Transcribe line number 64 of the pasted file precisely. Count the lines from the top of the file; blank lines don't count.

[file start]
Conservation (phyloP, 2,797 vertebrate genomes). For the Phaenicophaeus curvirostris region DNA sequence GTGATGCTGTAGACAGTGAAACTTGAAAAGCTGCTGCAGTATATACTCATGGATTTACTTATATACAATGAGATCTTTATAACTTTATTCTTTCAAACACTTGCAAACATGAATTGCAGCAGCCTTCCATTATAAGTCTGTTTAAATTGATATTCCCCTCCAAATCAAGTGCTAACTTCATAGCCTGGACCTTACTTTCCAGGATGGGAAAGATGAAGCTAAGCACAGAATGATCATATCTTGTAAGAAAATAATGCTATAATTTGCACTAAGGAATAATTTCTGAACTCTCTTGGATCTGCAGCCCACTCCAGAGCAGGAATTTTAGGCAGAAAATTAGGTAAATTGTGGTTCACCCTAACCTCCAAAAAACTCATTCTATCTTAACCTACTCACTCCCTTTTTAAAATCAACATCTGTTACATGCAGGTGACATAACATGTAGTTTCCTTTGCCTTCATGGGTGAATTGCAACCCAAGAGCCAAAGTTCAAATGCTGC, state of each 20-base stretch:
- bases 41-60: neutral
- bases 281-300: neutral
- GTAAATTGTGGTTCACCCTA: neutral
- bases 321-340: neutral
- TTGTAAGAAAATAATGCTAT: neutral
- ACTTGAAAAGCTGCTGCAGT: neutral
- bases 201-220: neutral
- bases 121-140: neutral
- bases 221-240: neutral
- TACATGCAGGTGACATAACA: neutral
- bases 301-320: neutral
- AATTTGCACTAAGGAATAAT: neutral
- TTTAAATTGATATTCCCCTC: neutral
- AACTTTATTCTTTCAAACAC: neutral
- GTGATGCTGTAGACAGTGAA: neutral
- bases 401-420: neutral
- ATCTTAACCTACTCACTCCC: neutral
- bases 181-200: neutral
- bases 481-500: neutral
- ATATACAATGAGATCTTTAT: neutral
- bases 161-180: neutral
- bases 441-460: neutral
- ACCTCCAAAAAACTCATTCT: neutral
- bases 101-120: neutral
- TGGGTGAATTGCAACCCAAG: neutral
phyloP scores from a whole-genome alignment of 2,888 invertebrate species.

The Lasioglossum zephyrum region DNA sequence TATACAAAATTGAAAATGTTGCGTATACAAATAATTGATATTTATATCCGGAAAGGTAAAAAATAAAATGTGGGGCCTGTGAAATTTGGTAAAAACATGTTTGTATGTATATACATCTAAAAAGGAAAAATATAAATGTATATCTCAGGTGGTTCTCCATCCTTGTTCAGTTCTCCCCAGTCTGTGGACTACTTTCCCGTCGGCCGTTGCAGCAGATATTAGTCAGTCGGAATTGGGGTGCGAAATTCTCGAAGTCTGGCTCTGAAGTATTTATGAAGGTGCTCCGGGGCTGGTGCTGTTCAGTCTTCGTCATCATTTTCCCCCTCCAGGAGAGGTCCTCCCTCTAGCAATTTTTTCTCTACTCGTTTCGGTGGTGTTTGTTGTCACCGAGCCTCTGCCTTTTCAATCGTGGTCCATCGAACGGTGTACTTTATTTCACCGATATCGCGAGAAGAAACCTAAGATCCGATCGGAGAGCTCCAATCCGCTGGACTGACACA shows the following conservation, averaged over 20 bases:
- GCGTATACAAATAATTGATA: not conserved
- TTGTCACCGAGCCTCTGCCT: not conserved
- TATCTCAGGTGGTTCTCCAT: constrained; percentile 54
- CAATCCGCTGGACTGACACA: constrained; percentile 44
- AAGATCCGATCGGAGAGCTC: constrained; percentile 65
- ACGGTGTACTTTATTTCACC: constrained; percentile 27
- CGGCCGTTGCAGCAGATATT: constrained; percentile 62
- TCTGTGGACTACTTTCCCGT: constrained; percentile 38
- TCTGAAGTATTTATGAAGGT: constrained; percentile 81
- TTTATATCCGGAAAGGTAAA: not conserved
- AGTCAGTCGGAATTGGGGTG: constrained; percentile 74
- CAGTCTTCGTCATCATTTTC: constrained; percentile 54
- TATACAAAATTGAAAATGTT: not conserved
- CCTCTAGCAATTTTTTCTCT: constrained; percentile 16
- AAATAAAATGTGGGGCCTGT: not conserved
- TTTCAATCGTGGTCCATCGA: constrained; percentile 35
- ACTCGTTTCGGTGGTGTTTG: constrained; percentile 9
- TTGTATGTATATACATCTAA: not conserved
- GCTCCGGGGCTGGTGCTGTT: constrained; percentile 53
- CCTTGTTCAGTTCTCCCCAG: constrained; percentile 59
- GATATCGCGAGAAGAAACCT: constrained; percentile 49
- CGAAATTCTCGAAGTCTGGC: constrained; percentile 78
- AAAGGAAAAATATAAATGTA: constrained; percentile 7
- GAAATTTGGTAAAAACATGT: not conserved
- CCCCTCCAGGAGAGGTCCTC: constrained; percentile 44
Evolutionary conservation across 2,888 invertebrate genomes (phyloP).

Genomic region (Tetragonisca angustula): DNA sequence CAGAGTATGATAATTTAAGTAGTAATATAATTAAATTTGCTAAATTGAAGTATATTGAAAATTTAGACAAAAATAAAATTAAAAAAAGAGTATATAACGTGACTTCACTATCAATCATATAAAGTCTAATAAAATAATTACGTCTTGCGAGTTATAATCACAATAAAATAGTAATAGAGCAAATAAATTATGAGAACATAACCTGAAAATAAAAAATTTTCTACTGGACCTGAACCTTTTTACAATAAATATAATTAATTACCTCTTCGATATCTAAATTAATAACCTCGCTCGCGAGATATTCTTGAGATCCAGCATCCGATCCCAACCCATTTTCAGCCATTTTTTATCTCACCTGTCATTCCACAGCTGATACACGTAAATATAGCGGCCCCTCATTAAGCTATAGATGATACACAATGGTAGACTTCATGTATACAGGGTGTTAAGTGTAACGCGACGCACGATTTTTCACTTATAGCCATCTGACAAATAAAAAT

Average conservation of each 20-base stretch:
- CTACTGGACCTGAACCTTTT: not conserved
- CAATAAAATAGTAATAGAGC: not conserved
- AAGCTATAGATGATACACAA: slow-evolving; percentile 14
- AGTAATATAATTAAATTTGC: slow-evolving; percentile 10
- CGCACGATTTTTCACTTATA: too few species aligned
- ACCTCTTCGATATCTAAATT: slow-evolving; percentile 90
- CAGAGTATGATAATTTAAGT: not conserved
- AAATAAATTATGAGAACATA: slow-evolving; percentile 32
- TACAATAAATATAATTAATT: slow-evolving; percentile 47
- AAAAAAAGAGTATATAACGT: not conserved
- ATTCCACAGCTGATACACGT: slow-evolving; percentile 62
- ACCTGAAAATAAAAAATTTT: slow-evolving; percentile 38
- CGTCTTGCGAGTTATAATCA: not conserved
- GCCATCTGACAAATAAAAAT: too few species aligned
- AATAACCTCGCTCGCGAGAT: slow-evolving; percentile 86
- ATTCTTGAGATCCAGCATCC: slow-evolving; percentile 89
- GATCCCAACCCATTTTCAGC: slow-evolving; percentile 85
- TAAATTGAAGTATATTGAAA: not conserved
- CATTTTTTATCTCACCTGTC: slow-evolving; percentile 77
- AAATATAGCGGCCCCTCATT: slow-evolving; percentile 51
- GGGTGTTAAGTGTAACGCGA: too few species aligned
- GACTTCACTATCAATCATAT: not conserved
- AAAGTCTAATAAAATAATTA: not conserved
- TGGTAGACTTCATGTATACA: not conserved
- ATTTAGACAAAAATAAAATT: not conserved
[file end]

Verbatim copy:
- AAATAAATTATGAGAACATA: slow-evolving; percentile 32